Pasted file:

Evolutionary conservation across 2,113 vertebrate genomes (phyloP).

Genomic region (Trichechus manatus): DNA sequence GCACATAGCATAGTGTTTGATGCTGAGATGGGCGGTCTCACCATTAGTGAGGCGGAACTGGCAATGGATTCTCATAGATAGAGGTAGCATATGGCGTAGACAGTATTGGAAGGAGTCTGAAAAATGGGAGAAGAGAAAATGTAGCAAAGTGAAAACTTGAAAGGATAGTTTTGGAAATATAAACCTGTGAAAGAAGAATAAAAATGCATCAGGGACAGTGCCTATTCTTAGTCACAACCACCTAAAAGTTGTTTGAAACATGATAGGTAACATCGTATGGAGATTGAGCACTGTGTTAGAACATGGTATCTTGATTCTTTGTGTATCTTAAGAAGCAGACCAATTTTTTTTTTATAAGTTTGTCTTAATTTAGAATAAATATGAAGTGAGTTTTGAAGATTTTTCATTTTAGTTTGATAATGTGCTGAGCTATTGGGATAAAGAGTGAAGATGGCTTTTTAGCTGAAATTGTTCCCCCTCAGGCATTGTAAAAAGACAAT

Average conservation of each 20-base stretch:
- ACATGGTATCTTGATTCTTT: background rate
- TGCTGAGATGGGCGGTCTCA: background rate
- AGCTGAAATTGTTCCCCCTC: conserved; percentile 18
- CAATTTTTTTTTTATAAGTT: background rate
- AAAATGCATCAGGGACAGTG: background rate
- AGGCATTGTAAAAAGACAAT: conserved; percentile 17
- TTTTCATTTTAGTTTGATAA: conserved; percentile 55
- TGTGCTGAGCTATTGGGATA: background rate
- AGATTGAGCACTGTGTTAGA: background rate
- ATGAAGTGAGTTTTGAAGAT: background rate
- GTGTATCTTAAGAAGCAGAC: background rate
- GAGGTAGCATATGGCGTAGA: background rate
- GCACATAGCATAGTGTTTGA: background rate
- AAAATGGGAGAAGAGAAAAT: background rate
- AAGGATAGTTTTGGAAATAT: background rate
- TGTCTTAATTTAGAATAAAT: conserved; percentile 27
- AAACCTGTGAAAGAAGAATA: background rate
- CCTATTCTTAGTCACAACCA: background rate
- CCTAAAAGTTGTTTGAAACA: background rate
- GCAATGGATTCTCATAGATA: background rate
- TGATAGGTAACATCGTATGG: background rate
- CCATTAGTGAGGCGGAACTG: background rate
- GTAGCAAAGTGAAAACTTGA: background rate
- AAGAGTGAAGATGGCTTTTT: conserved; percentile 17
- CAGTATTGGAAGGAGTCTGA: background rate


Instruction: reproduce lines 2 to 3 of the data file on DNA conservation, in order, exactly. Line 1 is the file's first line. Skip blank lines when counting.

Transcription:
Genomic region (Trichechus manatus): DNA sequence GCACATAGCATAGTGTTTGATGCTGAGATGGGCGGTCTCACCATTAGTGAGGCGGAACTGGCAATGGATTCTCATAGATAGAGGTAGCATATGGCGTAGACAGTATTGGAAGGAGTCTGAAAAATGGGAGAAGAGAAAATGTAGCAAAGTGAAAACTTGAAAGGATAGTTTTGGAAATATAAACCTGTGAAAGAAGAATAAAAATGCATCAGGGACAGTGCCTATTCTTAGTCACAACCACCTAAAAGTTGTTTGAAACATGATAGGTAACATCGTATGGAGATTGAGCACTGTGTTAGAACATGGTATCTTGATTCTTTGTGTATCTTAAGAAGCAGACCAATTTTTTTTTTATAAGTTTGTCTTAATTTAGAATAAATATGAAGTGAGTTTTGAAGATTTTTCATTTTAGTTTGATAATGTGCTGAGCTATTGGGATAAAGAGTGAAGATGGCTTTTTAGCTGAAATTGTTCCCCCTCAGGCATTGTAAAAAGACAAT

Average conservation of each 20-base stretch: